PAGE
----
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COMMONWEALTH PENNSYLVANIA v. BERNARD B. COLEMAN (06/05/79)

SUPERIOR COURT OF PENNSYLVANIA


decided: June 5, 1979.

COMMONWEALTH OF PENNSYLVANIA
v.
BERNARD B. COLEMAN, APPELLANT

No. 56 Special Transfer Docket, Appeal from Judgment of Sentence in the Court of Common Pleas of Philadelphia County, Criminal, Trial Division

COUNSEL

Rudolph S. Pallastrone, Philadelphia, for appellant.

Robert B. Lawler, Assistant District Attorney, Chief, Appeals Div., for Com., appellee.

Cercone, President Judge, and Roberts and Lipez, JJ.*fn*

Author: Per Curiam

[ 266 Pa. Super. Page 540]

On May 23, 1977, a court sitting without a jury convicted appellant, Bernard Coleman, of voluntary manslaughter and possession of an instrument of crime and acquitted him of conspiracy. After denying post-verdict motions, the trial court sentenced appellant to a term of imprisonment of 18 months to 5 years on the charge of voluntary manslaughter and suspended sentence on the charge of possession of an instrument of crime. We affirm.

Appellant was indicted for the stabbing death of Frank Whiteside. On the afternoon of November 17, 1976, Officer William Smith observed appellant and Whiteside quarreling on the street. About 20 minutes later, Smith returned and saw Whiteside lying semiconscious on the pavement. He had blood on the back of his head and a screwdriver in one hand. Whiteside died later in the hospital of a stab wound in the chest. About two hours later, appellant turned himself in to the police. During questioning, he gave two statements.

In the first statement, appellant said that while he and Whiteside were arguing, Whiteside threatened him with a screwdriver and he defended himself by throwing bricks,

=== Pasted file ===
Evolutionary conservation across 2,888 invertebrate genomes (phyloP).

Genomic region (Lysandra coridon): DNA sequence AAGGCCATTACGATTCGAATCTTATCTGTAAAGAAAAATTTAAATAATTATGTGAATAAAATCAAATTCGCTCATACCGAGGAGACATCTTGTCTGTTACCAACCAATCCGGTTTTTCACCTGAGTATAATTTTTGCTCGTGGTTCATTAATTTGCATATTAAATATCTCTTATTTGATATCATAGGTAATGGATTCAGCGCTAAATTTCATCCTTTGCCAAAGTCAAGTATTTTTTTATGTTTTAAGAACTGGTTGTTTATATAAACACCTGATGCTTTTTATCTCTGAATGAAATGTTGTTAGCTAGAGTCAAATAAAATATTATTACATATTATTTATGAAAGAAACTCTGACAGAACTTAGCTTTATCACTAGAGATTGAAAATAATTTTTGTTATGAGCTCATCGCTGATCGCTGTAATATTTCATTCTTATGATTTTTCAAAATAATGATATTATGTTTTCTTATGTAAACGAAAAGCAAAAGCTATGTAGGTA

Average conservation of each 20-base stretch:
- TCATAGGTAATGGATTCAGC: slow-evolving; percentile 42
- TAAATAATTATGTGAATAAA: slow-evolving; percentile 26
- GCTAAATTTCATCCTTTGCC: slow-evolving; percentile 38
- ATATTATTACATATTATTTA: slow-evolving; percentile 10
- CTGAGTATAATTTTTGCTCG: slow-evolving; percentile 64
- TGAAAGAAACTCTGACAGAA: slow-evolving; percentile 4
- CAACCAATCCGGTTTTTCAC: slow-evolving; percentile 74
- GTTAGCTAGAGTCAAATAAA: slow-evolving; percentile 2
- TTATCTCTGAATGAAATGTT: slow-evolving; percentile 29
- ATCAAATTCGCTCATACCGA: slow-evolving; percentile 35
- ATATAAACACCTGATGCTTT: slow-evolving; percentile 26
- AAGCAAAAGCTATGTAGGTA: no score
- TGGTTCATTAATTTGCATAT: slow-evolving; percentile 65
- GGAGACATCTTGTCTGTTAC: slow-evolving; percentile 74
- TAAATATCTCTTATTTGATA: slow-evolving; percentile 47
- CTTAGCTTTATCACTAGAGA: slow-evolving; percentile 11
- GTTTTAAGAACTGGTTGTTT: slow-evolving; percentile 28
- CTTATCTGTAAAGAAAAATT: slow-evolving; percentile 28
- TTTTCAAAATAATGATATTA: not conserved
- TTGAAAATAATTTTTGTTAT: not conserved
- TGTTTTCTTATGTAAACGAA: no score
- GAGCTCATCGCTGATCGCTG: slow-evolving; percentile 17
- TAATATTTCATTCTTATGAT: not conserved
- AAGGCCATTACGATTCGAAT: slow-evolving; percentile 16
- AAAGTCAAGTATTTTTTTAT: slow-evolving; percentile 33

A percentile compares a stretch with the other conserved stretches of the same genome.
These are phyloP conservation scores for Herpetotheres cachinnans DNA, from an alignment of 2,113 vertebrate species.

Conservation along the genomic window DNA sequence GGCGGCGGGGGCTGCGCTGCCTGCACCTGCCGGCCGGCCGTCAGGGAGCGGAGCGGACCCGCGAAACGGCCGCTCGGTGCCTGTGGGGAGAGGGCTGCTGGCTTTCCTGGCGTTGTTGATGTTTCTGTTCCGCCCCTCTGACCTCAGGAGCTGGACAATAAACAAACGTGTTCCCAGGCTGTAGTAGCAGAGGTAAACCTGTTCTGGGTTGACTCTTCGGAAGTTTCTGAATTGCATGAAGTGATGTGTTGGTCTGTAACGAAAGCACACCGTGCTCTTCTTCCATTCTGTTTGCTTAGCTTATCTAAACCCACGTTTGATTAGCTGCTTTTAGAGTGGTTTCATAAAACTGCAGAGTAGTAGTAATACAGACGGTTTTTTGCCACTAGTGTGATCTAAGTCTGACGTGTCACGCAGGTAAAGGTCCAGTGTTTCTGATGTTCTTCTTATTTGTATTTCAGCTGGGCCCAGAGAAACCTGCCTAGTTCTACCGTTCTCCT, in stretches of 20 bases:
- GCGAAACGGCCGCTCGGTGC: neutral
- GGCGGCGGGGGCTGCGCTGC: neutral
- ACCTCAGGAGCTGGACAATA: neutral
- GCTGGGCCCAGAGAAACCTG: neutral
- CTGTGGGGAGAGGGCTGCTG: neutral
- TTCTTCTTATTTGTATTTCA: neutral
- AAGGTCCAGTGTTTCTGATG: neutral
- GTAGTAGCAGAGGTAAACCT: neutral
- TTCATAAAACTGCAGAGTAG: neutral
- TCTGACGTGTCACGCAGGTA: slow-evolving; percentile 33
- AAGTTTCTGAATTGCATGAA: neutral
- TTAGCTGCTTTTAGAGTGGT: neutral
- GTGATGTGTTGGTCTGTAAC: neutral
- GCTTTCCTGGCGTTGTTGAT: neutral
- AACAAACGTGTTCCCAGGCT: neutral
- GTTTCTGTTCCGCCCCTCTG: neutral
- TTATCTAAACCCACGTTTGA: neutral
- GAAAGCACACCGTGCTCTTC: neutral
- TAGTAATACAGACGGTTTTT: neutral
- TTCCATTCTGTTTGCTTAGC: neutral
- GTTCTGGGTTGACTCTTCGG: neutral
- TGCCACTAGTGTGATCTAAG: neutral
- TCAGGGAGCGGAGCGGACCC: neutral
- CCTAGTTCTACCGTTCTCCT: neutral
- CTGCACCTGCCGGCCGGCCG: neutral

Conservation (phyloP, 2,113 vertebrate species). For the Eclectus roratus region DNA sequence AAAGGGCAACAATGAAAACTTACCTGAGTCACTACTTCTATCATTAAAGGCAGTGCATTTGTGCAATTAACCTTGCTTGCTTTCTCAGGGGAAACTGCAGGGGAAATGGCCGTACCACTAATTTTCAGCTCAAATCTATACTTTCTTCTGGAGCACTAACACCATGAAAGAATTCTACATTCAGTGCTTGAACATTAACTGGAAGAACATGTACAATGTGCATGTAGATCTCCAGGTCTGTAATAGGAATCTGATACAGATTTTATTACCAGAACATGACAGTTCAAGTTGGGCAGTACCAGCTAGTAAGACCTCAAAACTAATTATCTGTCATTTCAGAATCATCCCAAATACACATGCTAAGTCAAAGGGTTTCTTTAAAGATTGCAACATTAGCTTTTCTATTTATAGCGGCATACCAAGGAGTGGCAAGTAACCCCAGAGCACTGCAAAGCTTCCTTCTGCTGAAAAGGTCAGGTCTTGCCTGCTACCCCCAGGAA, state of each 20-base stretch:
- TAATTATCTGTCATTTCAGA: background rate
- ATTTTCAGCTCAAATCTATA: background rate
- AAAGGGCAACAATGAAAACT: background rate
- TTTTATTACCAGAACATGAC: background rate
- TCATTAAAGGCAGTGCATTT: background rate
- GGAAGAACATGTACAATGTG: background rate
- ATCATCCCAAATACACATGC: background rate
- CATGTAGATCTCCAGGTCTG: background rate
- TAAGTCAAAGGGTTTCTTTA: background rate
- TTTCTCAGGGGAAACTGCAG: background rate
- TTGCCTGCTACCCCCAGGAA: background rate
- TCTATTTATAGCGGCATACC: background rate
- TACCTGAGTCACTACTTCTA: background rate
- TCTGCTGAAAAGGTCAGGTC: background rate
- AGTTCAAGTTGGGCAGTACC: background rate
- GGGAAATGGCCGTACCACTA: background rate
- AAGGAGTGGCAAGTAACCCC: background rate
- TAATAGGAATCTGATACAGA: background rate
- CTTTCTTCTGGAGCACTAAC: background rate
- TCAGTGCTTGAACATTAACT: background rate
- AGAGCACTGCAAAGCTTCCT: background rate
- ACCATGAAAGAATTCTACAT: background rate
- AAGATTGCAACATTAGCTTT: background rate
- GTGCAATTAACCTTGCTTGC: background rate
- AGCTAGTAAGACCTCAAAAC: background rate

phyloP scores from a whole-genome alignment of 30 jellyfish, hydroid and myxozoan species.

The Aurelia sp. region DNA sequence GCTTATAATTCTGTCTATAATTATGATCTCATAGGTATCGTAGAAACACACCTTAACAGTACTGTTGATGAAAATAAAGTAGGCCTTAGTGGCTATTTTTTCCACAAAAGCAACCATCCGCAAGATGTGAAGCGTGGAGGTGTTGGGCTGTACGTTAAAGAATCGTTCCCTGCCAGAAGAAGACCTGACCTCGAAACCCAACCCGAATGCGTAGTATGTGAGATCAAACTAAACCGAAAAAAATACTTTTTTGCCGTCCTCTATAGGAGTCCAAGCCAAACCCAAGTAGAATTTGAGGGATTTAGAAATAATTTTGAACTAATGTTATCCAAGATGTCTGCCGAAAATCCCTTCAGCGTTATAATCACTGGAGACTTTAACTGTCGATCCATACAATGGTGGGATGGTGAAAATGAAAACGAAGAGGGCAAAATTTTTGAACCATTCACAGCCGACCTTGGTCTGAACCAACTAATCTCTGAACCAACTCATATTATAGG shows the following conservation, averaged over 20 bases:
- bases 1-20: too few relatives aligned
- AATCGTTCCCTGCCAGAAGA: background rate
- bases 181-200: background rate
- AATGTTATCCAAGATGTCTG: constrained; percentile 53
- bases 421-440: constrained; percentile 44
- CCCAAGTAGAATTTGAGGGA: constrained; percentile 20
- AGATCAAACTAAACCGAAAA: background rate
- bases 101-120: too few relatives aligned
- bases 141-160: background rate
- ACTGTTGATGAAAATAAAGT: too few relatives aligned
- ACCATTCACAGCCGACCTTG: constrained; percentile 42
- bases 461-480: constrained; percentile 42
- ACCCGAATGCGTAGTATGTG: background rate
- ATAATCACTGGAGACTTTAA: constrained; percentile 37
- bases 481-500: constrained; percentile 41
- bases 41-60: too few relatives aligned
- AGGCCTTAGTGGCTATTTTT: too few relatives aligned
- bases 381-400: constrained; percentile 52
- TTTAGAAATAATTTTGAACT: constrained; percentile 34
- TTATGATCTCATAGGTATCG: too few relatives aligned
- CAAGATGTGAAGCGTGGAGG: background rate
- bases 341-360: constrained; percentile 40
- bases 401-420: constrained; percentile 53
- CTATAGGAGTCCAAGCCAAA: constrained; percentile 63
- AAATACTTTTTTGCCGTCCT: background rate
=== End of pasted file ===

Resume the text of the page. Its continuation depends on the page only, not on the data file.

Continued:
[ 266 Pa. Super. Page 541]

    striking Whiteside in the head. According to the second statement, when Whiteside threatened appellant with the screwdriver, appellant struck him in the head with the bricks, punched him in the jaw when he fell to his knees, kicked him and stabbed him with a knife. He then fled. This evidence is sufficient to justify the conviction of voluntary manslaughter. See Commonwealth v. Andrews, 466 Pa. 418, 353 A.2d 424 (1976) (although victim attacked accused in street fight, evidence was sufficient to prove voluntary manslaughter beyond reasonable doubt over claim of self-defense).

Appellant also seeks a new trial on the ground that an inculpatory statement he gave police should have been suppressed because the police did not rewarn him of his constitutional rights after a seven hour delay and the statement was the product of unnecessary delay between arrest and arraignment in violation of Pa.R.Crim.P. 118 (now Rule 130). These issues have not been preserved for appellate review. Appellant did not raise them in post-verdict motions and the post-verdict court did not consider them. We therefore do not reach the merits of these issues. Commonwealth v. Waters, 477 Pa. 430, 384 A.2d 234 (1978); Commonwealth v. Blair, 460 Pa. 31, 331 A.2d 213 (1975).


*fn* Justice Samuel J. Roberts of the Supreme Court of Pennsylvania and Judge Abraham H. Lipez of the Court of Common Pleas of Clinton County, Pennsylvania, are sitting by designation.


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